"There is considerable merit to a Good Debt-Bad Debt approach that distinguishes between public sector debt used to finance productivity-enhancing and community-enriching long-lived investments and debt used to bridge the gap between recurrent spending and recurrent revenue.
"In particular, it makes sense to remove unnecessary constraints that inhibit public investment in worthwhile infrastructure projects. Over recent decades, these constraints have seen the development of infrastructure deficits in Australia and they have encouraged governments to make questionable decisions about the terms of some transfers of public assets to private-sector ownership.
"At the same time, some constraints and controls are appropriate and the Treasurer's proposals should be examined closely before they are put into practice.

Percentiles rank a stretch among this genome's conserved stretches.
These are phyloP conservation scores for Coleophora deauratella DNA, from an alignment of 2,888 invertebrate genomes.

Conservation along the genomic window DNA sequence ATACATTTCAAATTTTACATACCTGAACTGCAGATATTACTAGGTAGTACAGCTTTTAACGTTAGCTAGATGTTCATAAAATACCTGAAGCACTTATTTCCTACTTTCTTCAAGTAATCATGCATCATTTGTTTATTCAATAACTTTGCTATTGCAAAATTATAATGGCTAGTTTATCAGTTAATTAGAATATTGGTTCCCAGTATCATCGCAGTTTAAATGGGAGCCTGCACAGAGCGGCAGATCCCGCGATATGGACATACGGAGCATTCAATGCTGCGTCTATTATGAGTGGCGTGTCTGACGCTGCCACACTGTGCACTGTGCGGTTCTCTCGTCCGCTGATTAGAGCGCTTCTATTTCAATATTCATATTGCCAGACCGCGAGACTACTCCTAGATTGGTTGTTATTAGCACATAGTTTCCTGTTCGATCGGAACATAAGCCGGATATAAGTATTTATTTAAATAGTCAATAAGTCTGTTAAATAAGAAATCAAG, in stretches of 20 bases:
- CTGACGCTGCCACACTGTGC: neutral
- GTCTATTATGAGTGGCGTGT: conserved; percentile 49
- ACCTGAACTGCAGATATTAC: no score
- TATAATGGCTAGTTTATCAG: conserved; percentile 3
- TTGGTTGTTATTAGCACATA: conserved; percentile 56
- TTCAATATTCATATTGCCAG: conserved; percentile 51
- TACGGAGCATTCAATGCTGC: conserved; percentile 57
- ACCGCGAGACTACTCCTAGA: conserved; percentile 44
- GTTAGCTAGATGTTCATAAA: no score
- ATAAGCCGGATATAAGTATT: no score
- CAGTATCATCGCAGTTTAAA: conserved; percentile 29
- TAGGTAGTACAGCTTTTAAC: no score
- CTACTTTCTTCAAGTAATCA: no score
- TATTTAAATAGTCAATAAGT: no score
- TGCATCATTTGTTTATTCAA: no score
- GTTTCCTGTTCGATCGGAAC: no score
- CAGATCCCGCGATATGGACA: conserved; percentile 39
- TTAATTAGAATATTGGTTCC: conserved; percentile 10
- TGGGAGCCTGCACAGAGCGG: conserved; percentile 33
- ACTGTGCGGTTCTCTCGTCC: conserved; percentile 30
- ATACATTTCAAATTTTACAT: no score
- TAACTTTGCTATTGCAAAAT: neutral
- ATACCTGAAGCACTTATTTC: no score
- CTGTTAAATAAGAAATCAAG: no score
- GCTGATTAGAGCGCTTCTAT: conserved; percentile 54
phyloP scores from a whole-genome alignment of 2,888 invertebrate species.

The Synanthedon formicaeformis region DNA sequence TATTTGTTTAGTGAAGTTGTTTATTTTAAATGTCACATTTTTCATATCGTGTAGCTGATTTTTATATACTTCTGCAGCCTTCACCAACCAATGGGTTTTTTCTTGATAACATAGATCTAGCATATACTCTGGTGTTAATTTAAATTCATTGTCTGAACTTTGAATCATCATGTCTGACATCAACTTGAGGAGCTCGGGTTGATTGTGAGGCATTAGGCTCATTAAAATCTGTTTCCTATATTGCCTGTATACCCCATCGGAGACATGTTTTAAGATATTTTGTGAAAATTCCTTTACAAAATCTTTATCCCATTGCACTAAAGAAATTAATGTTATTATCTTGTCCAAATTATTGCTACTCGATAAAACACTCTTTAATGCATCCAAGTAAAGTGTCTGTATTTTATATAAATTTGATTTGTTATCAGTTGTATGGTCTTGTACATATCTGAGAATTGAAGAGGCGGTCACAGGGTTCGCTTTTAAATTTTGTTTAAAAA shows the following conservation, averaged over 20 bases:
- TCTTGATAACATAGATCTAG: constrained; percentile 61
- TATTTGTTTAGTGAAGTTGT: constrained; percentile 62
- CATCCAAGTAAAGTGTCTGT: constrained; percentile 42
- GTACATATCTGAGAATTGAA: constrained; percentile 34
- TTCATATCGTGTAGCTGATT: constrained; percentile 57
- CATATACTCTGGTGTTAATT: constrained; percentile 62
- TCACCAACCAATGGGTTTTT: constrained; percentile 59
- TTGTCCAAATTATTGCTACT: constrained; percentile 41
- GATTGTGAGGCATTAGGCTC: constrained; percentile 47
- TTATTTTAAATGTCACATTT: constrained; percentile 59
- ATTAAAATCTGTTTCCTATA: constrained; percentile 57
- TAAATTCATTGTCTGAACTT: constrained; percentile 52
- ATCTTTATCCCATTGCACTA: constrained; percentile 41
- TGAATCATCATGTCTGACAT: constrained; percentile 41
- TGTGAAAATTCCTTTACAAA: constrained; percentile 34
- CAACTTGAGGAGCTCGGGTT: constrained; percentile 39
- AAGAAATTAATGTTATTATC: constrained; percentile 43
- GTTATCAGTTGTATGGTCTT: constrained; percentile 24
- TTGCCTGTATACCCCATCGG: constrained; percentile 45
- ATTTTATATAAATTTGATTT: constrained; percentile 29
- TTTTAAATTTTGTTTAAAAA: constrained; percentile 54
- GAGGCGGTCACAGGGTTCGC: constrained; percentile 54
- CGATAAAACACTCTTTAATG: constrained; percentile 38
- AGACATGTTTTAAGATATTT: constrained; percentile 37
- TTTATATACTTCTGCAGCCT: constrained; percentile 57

"An important consideration is the risk of making it too easy for governments to approve investments in projects that do not stack up to careful scrutiny.
"One way to manage this risk would be to insist that only debt used to finance the most rigorously and transparently evaluated investments could qualify as 'good debt'. There could, for instance, be a requirement that 'good debt' status could be achieved after a positive evaluation of a project by an open and independent agency such as Infrastructure Australia. Such a constraint would inhibit the emergence of debt-fueled pork-barreling," Mr Willox said.
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